A man accused of using and storing methamphetamine and paraphernalia in a home where three young children lived pleaded not guilty to a felony child endangerment charge Monday in Albany County District Court.

Shannon Stevenson, 41, could face up to five years in prison and a $5,000 fine if convicted of endangering children with a controlled substance. Judge Jeffrey Donnell on Monday set trial in the matter for March 1-2.

Amanda Helgeson, 35, pleaded not guilty to a similar charge last month.

A Laramie police detective on Aug. 11 went to a residence where Stevenson had been staying to serve a warrant on another person and follow up on a lead in an unrelated investigation.

Court documents say the detective came into contact with Stevenson and allegedly discovered a hypodermic needle containing suspected liquid methamphetamine residue in Stevenson's waistband.

The tenant reportedly gave the detective permission to search the house for other drugs. According to the affidavit, a search turned up four more hypodermic needles containing suspected methamphetamine residue as well as three jewelers' bags containing shards of suspected methamphetamine and suspected methamphetamine residue.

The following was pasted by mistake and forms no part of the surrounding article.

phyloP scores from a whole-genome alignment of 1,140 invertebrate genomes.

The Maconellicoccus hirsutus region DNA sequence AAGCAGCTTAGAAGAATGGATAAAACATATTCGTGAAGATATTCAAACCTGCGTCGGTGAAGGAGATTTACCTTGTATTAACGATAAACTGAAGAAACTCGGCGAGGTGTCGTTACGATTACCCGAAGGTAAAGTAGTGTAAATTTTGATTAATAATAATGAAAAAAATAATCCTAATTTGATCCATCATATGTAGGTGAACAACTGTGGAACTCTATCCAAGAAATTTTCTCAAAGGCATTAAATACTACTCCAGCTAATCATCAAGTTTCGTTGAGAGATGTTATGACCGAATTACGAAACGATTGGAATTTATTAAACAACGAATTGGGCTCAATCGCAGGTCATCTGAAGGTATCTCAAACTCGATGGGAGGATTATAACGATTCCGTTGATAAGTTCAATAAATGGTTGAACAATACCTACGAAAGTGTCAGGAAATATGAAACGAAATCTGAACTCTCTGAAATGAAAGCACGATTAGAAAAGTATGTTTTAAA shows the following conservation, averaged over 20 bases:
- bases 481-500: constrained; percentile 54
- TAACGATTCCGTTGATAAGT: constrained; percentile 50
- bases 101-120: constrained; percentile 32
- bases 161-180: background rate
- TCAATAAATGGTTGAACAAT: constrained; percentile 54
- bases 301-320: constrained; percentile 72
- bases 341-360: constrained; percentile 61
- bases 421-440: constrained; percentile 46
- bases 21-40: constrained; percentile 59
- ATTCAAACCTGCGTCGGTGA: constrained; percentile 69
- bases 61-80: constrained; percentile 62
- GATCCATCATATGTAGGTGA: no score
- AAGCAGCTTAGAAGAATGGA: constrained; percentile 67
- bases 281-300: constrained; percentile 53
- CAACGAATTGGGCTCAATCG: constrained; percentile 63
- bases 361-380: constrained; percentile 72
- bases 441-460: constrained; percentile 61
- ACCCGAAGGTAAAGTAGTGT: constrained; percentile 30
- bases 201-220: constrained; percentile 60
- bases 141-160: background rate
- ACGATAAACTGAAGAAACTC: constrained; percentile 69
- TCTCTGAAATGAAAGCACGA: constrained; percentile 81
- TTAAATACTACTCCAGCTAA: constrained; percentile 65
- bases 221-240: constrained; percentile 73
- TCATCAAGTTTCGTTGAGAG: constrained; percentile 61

The detective also allegedly found three plastic canisters containing suspected marijuana shake and burnt marijuana residue. Court documents say the detective also found several broken glass pipes containing suspected methamphetamine residue.

A five-year-old was present during the search, according to the affidavit.

Court documents say a 15-year-old had been there the previous day unsupervised and with access to the drugs. An 11-year-old also reportedly stayed at the home on occasion.

The drugs were not locked up or stored away from children, according to the affidavit.

Stevenson, in a police interview, allegedly admitted to using the needles for methamphetamine and said his significant other was aware of the methamphetamine in the home.

Stevenson also allegedly said his significant other used methamphetamine as well.

Stevenson remains free on $10,000 signature bond.